WIPO Arbitration and Mediation Center
ADMINISTRATIVE PANEL DECISION
Six Continents Hotels, Inc. v. Domain Park Limited
Case No. D2007-0313
1. The Parties
The Complainant is Six Continents Hotels, Inc., of Atlanta, Georgia, United States of America, represented by The Gigalaw Firm, United States of America.
The Respondent is Domain Park Limited, of Apia, Samoa.
2. The Domain Name and Registrar
The disputed domain name <holidayinnniagrafalls.com> is registered with Moniker Online Services, LLC.
3. Procedural History
The Complaint was filed with the WIPO Arbitration and Mediation Center (the “Center”) on March 2, 2007. On March 5, 2007, the Center transmitted by email to Moniker Online Services, LLC a request for registrar verification in connection with the domain name at issue. On March 8, 2007, Moniker Online Services, LLC transmitted by email to the Center its verification response confirming that the Respondent is listed as the registrant and providing the contact details for the administrative, billing, and technical contact. The Center verified that the Complaint satisfied the formal requirements of the Uniform Domain Name Dispute Resolution Policy (the “Policy”), the Rules for Uniform Domain Name Dispute Resolution Policy (the “Rules”), and the WIPO Supplemental Rules for Uniform Domain Name Dispute Resolution Policy (the “Supplemental Rules”).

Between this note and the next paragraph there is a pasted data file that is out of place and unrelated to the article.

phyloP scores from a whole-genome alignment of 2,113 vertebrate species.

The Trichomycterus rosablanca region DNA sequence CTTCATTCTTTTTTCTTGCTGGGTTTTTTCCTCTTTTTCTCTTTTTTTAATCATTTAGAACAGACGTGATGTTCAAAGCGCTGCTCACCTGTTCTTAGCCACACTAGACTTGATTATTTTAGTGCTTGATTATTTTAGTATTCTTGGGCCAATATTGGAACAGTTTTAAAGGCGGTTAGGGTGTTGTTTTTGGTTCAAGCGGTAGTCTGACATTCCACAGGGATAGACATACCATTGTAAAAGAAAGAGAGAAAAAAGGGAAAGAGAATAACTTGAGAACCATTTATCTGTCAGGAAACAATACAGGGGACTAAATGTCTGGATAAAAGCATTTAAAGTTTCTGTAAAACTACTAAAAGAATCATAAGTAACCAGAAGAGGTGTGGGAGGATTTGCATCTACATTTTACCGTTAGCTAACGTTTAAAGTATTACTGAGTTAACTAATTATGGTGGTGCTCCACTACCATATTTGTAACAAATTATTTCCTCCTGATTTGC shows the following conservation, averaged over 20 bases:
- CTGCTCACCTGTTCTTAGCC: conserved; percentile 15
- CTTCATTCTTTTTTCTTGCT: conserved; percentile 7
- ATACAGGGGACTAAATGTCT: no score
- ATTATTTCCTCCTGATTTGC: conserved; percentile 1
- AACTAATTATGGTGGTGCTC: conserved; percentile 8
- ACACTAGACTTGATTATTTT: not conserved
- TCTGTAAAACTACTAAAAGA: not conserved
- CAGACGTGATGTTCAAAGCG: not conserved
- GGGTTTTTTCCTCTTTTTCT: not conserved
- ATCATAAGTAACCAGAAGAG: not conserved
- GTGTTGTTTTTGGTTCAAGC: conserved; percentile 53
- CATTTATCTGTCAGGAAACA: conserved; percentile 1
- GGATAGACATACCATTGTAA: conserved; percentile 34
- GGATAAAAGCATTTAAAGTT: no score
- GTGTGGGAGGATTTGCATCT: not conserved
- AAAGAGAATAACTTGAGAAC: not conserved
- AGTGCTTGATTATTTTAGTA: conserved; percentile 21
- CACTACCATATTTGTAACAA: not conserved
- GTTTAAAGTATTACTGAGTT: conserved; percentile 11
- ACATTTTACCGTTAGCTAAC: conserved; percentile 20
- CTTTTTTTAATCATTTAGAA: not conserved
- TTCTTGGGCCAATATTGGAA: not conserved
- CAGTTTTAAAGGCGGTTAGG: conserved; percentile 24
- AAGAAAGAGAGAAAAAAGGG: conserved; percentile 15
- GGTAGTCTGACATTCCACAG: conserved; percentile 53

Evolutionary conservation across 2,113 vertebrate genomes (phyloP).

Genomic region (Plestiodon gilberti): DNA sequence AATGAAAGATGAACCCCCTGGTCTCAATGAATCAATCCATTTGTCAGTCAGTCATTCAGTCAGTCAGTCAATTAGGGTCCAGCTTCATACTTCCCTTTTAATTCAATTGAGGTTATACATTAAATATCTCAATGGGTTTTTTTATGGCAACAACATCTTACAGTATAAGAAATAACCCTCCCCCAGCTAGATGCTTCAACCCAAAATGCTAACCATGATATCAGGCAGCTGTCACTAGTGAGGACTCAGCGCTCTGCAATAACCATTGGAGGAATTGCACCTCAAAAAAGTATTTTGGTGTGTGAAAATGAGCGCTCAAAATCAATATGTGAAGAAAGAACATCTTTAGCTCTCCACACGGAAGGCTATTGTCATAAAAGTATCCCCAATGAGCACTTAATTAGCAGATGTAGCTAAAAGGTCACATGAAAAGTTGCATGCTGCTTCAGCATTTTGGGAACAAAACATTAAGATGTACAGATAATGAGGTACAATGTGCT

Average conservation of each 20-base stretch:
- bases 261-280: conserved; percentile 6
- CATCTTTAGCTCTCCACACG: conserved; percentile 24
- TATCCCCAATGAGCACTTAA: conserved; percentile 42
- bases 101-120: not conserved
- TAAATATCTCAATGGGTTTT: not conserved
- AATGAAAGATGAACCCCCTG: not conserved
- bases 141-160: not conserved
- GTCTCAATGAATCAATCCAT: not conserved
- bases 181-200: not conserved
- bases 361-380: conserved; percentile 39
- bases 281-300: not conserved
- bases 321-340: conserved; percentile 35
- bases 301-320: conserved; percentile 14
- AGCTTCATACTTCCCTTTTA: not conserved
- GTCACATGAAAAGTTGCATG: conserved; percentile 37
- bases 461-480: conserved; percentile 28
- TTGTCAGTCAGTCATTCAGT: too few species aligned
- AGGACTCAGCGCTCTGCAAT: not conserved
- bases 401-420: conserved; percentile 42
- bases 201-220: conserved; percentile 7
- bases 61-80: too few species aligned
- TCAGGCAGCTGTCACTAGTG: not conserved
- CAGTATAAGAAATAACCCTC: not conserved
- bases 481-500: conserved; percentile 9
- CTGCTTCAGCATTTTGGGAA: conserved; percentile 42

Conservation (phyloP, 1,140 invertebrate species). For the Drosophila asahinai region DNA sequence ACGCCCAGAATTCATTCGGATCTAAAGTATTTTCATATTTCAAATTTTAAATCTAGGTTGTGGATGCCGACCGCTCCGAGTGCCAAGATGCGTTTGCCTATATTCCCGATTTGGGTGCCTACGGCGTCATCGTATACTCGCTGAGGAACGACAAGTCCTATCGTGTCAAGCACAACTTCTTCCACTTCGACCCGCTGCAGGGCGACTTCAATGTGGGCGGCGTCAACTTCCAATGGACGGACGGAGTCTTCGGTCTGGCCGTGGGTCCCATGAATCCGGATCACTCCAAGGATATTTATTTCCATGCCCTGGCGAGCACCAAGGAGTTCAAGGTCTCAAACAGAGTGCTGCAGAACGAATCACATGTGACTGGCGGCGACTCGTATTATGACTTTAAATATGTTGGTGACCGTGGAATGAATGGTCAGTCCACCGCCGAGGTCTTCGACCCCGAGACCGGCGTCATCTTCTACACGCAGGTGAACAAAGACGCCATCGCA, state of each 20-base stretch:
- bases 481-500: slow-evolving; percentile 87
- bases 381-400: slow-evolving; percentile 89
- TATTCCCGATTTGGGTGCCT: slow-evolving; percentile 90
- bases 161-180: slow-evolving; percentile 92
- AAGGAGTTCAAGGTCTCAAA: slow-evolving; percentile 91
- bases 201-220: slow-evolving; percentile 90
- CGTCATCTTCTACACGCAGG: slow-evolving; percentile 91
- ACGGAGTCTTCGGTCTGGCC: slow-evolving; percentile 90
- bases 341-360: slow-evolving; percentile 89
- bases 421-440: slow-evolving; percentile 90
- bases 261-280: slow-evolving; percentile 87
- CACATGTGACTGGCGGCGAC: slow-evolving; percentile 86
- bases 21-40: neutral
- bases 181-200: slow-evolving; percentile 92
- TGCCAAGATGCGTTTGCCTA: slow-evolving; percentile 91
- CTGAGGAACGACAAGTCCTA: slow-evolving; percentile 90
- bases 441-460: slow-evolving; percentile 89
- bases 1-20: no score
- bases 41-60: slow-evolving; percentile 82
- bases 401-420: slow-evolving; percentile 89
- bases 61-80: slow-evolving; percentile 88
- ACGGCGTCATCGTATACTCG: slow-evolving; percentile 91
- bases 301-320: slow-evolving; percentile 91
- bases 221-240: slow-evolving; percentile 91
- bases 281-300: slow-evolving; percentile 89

In accordance with the Rules, paragraphs 2(a) and 4(a), the Center formally notified the Respondent of the Complaint, and the proceedings commenced on March 19, 2007. In accordance with the Rules, paragraph 5(a), the due date for Response was April 8, 2007. The Respondent did not submit any response. Accordingly, the Center notified the Respondent’s default on April 11, 2007.
The Center appointed Manoel J. Pereira dos Santos as the sole panelist in this matter on April 23, 2007. The Panel finds that it was properly constituted. The Panel has submitted the Statement of Acceptance and Declaration of Impartiality and Independence, as required by the Center to ensure compliance with the Rules, paragraph 7.
On April 26, 2007, the Center received an email message from Respondent stating that Respondent does not “contest this claim” and agrees “to transfer the domain to 6c”. The Panel issued Procedural Order No. 1 ordering that Complainant submit a statement indicating whether Complainant would request the suspension of the administrative proceeding to secure from Respondent the transfer of the disputed domain name or whether Complainant would opt for the continuation of the administrative proceeding. On May 3, 2007, Complainant stated that Complainant did not desire a suspension of the administrative proceeding.
4. Factual Background
The mark upon which the Complaint is based is HOLIDAY INN. According to the documentary evidence and contentions submitted, Complainant or its affiliates own a large number of registrations for the HOLIDAY INN mark around the world, including eight U.S. Trademark Registrations which date back to the period of 1954 to 1985. Reference is made to Annex 4 of the Complaint. According to the contentions submitted, Complainant owns a large number of domain names registrations that incorporate the word HOLIDAY INN. Reference is made to Annex 5 of the Complaint.
The Panel notes that previous WIPO UDRP Panels have recognized that the HOLIDAY INN mark enjoys a wide scope of protection. See, e.g., Six Continents Hotels, Inc. v. The Omnicorp, WIPO Case No. D2005-1249; Six Continents Hotels, Inc. v. CredoNIC.com/Domain Name for Sale, WIPO Case No. D2005-0755; and Six Continents Hotels, Inc. v. Asia Ventures, WIPO Case No. D2003-0659.